A. Cost-minimization analysis.

B. Cost-effectiveness analysis.

C. Cost-bene t analysis.

D. Cost-utility analysis.

Acute Care Cardiology

I. ACUTE DECOMPENSATED HEART FAILURE

ADHF may occur because of one of the following:

1. An acute worsening of chronic HF,

2. A new cardiac event (e.g., MI, atrial brillation), or

3. An acute massive MI whose initial presentation is severe HF.

A. Hemodynamic Monitoring

Table 1. Hemodynamic Values in Patients with ADHF and Sepsis a

Parameter

Normal

Typical ADHF

Typical Sepsis

Value

Value

Value

Mean arterial pressure (MAP)

80–100

60–80

60–80

(mm

Hg)

Heart rate

60–80

70–90

90–100

(beats/minute)

Cardiac output (CO) (L/minute)

4–7

2–4

5–8

Cardiac index (CI) (L/minute/m 2 )

2.8–3.6

1.3–2

3.5–4

Pulmonary capillary wedge pressure (PCWP)

8–12 b

18–30

5–8

(mm

Hg)

Systemic vascular resistance (SVR) (dynes/ second/cm 5 )

800–1200

1500–3000

300–800

Central venous pressure (CVP) (mm Hg)

2–6

6–15

2–6

a MAP = DBP + 1/3(SBP DBP) (SBP = systolic blood pressure; DBP = diastolic blood pressure), CI = CO/BSA (BSA = body surface area), SVR = (MAP – CVP)(80)/CO. b 15–18 mm Hg often desired/optimal in patients with HF to ensure optimal lling pressures.

1. Hemodynamic equations

a. BP = cardiac output (CO) × systemic vascular resistance

b. CO = stroke volume (SV) × HR

2. Parameters inuencing CO

a. Heart rate

i. Also known as chronotropy

ii. Controlled by autonomic nervous system

b. Stroke volume

i. Amount of blood ejected by the heart during systole

ii. Controlled by four factors:

(a)

Inotropy—ventricular contractility or “squeezing” force.

(b)

Afterload—resistance or pressure the left ventricular (LV) pumps against to eject blood into the aorta; estimated by the systemic vascular resistance.

(c)

Preload—amount of tension applied to the LV before contraction; equivalent to

LF end diastolic volume; estimated by the pulmonary capillary wedge pressure.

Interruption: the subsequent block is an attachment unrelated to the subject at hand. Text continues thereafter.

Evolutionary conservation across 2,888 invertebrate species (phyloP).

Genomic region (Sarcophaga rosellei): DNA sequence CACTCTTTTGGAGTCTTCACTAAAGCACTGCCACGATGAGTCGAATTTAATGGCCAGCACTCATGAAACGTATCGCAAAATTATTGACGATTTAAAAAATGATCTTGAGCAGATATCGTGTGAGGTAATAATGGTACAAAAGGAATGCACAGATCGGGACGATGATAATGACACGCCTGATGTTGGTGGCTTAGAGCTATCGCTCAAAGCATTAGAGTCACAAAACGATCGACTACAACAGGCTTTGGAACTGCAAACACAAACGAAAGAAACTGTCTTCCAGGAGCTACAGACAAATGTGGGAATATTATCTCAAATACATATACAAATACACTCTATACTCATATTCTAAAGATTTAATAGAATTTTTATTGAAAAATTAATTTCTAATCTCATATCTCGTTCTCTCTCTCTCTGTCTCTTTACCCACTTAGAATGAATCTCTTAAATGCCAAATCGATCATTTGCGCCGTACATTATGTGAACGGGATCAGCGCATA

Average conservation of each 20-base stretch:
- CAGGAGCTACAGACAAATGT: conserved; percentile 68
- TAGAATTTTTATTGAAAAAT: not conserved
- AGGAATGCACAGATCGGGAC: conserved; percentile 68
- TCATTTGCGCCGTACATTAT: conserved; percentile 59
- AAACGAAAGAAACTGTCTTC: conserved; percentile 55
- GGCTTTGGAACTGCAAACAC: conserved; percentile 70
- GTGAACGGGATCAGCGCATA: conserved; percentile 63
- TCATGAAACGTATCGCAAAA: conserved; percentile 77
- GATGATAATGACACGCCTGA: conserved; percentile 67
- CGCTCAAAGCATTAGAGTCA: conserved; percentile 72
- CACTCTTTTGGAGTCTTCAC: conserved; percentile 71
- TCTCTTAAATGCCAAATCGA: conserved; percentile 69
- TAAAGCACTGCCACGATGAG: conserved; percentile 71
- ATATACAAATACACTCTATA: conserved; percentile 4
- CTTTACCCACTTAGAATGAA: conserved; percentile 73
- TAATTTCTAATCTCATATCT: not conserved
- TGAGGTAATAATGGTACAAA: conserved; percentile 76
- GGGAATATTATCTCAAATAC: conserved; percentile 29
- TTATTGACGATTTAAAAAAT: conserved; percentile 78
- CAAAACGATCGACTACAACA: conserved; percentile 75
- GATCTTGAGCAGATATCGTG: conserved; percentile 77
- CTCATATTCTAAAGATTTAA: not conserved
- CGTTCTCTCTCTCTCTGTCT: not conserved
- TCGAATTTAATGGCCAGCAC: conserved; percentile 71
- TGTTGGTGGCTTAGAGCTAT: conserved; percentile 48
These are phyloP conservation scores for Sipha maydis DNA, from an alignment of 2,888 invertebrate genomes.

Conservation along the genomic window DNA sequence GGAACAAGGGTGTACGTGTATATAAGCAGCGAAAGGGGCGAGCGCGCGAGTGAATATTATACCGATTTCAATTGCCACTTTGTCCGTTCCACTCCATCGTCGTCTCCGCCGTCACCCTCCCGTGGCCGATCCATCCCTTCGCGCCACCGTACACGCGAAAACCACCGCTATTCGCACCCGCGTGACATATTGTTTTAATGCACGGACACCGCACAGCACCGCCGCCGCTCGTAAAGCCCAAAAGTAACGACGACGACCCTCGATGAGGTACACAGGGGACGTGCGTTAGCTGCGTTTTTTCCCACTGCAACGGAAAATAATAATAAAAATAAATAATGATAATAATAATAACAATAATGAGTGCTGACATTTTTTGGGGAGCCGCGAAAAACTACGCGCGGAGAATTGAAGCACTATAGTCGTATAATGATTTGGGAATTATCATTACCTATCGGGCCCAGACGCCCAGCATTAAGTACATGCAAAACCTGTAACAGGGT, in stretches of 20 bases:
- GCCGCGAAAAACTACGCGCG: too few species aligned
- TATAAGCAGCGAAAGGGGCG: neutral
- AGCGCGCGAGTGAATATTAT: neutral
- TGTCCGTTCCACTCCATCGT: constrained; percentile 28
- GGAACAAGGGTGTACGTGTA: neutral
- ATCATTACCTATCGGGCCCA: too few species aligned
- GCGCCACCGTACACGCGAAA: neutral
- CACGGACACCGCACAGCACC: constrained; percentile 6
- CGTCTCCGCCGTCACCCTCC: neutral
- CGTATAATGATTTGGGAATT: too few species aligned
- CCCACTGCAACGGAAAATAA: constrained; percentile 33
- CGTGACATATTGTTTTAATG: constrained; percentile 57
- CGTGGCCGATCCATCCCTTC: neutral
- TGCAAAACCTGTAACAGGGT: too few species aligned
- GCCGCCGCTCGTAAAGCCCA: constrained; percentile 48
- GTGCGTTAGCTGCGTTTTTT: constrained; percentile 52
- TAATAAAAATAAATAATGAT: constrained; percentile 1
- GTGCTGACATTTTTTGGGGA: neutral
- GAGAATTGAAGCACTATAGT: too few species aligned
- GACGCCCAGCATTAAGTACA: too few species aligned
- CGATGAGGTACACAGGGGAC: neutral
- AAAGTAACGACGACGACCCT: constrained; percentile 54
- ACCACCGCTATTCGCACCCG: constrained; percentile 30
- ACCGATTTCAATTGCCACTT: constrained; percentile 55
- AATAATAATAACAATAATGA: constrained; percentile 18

(d)

Lusitropy—diastolic relaxation of the ventricle.

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3. Forrester hemodynamic classifi cation 4 Category II: Category I: Pulmonary Normal congestion 3 Warm
3. Forrester hemodynamic classifi cation
4
Category II:
Category I:
Pulmonary
Normal
congestion
3
Warm and dry
Warm and wet
Cardiac
2.2
index
2
Category III:
Category IV:
(L/minute)
Hypoperfusion
Pulmonary congestion and
hypoperfusion
1
Cold and dry
Cold and wet
10 15
18
20
25
PCWP
mm Hg

Figure 1. Forrester Hemodynamic Classication Reprinted with permission from the American Medical Association. Nohria A, Lewis E, Warner Stevenson L. Medical management of advanced heart failure. JAMA 2002;287:628–40.

B. Clinical Presentation of ADHF

Table 2. Signs and Symptoms of ADHF

Congestion (Elevated Pulmonary Capillary Wedge Pressure)

Hypoperfusion (Reduced CO)

Dyspnea on exertion or at rest Orthopnea, paroxysmal nocturnal dyspnea Peripheral edema Rales Early satiety, nausea/vomiting Ascites Hepatomegaly, splenomegaly Jugular venous distention Hepatojugular reux

Fatigue Altered mental status or sleepiness Cold extremities Worsening renal function Narrow pulse pressure Hypotension Hyponatremia

C. Guideline Recommendations for ADHF

Table 3. Level of Evidence and Class of Effect for ADHF Guidelines

Level of Evidence

Level A

Randomized, controlled clinical trials

Level B

Case-control or cohort studies (post hoc, subgroup analysis, meta-analysis)

Level C

Expert opinion or observational studies

Class of effect

“Recommended” for routine clinical practice in all patients

“Should be considered” for the majority of patients

“May be considered” for individual patients

“Is not recommended” for any patient